EDUCATION + SCHOOLS
Parent, district spokesman talk about closing Alpine schools
Apr 26, 2023, 6:30 PM
(Alpine School District, Twitter)
SALT LAKE CITY — A group of parents is planning to sue the Alpine School District for allegedly “unlawfully closing five elementary schools and changing the boundaries of many others.” A district spokesman said the board has decided to postpone, for now, closing three of the five schools.
Dave Noriega and KSL at Night host Maura Carabello speak with Crystal Muhlestein, a parent of students at Windsor Elementary School, about why she feels the district has not met the legal demands for these closures; followed by David Stephenson, who is the executive director of external relations and communications for the district. He joins the show with insight into the closures and the feedback process.
After a proposed $595 million bond for the district was defeated on Nov. 8, 2022 by voters, the Alpine Board sent a letter in December to parents in the district that said a boundary study would begin that could result in potential school closures.
In February, the board said Windsor, Valley View, Sharon, Lindon and Lehi elementary schools would close at the end of the next school year.
“Lehi was built in 1951. Sharon in 1954. So, these are very old elementary schools. . . there are some stabilization issues at least as far as earthquakes come in,” Dave said. “They don’t have the support of the steel beams and reinforcements. . . because they were built in the ’50s and then the ’60s.”
During the district’s Nov. 29, 2022 board meeting, the board requested a districtwide boundary study to explore possibilities of restructuring or consolidating boundaries and evaluating school buildings, Stephenson said as reported by KSL.com.
Parent says Alpine School District didn’t follow state law
Under state law, Muhlestein said the district must notify parents and cities of a proposed school closure, provide for 120 days of input on the proposal, hold a final vote and then implement the school closure.
“In contrast, Alpine School District, on February 28, they held their final vote. Then on March 1, they notified the public, the parents and the cities about their proposals. They started implementing those changes to close schools after that and then started the public input process,” she said. “So they have breached the law majorly in this process, and we just want to hold them accountable to that.”
“When the bond sale, the $600 million bond failed in the Alpine School District, didn’t that just seal the fate of these schools?” Dave asked.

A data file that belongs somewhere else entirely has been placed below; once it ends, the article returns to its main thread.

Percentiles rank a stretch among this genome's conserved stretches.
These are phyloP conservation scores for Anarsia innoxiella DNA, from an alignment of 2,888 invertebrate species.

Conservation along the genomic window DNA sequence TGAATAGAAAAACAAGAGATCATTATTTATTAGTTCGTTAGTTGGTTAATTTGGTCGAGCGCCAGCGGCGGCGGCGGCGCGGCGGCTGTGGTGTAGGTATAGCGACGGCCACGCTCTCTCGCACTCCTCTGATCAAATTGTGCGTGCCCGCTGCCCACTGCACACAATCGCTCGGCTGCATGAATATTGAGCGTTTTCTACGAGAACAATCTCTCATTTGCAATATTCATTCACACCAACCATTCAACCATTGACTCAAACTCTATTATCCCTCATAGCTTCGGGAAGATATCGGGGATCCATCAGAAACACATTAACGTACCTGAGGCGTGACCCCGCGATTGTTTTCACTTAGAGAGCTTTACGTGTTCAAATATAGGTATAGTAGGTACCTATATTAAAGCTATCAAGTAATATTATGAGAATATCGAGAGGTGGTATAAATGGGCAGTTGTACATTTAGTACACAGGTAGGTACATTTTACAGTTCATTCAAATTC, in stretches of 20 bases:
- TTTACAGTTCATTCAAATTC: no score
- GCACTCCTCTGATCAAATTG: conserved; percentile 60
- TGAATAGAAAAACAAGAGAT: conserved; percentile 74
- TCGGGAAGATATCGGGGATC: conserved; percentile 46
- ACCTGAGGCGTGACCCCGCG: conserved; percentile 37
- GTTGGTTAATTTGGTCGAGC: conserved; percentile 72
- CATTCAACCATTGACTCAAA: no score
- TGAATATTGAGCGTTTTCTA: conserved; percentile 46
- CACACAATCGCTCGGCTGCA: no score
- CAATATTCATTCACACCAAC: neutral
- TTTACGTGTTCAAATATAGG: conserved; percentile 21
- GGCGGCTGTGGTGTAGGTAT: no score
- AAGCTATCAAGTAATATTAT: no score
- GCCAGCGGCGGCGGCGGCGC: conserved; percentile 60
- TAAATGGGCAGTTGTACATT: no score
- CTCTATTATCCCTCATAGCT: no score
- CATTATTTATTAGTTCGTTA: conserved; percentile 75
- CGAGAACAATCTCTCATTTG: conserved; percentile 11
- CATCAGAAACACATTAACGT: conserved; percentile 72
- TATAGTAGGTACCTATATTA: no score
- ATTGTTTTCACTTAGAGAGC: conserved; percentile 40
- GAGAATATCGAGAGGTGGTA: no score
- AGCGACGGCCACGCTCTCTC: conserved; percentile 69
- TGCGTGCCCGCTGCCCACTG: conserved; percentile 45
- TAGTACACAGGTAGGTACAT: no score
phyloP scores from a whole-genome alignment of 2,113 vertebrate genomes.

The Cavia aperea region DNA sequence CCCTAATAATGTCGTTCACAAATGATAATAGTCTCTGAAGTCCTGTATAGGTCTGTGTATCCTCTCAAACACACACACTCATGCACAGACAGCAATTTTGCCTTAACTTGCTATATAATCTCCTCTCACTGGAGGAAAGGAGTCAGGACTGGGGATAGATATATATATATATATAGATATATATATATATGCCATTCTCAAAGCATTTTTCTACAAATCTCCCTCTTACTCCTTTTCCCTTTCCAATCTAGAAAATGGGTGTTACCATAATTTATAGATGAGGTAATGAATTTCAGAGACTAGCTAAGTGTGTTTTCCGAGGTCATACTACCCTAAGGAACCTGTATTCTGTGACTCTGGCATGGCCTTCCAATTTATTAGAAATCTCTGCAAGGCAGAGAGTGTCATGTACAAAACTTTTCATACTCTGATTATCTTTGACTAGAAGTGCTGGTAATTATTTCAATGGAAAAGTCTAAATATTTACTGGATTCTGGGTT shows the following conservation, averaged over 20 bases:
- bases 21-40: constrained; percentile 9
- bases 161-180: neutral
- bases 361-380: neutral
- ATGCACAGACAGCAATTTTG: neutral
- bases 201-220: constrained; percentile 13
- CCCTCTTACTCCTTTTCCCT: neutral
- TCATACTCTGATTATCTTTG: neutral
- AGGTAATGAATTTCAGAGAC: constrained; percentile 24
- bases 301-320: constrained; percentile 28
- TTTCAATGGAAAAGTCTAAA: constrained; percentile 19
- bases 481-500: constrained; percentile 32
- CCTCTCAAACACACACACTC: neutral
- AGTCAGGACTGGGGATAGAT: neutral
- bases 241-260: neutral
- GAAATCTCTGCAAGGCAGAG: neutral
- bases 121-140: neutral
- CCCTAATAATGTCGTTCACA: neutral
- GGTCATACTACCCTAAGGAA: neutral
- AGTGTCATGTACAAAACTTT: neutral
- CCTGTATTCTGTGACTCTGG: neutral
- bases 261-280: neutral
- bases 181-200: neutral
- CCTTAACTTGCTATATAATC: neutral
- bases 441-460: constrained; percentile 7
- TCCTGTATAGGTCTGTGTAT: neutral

“That’s a hard question to answer because none of these schools were listed on the bond to be fixed,” Muhlestein said. “There were six or seven schools listed to be built out in the western part of Utah Valley, but none of the schools that are listed to close were addressed on this bond. So, it’s hard to say that that’s what sealed this deal when they didn’t say they were going to address this issue without bond money in the first place.”
Alpine district spokesman joins the show
“I’m gonna start out with the question that I think the parents are asking, which is why can’t the district not take more time?” Maura asked.
Stephenson said the district consulted state law that requires 120 days to give notice of a proposed school closure or a boundary change. He said a notice from the board was sent out to parents on Dec. 8, 2022.
“In that same statute, it says at least 30 days before a public hearing you’re to indicate the specific schools that are under consideration for closure or boundary change,” he said, adding that on Feb. 28, 2023, the board announced the list of the five schools slated for closure.
There are 82 days between Dec. 8, 2022, and Feb. 28, 2023.
Stephenson said that based on more than 1,500 comments and six open houses, which he said are not required under the statute, the board decided to “hold off” closing Lehi, Linden and Windsor elementary schools until the 2024-25 school year and will continue to study closing only Sharon and Valley View schools for this next school year.
Parents file a lawsuit to prevent Alpine School District from closing schools
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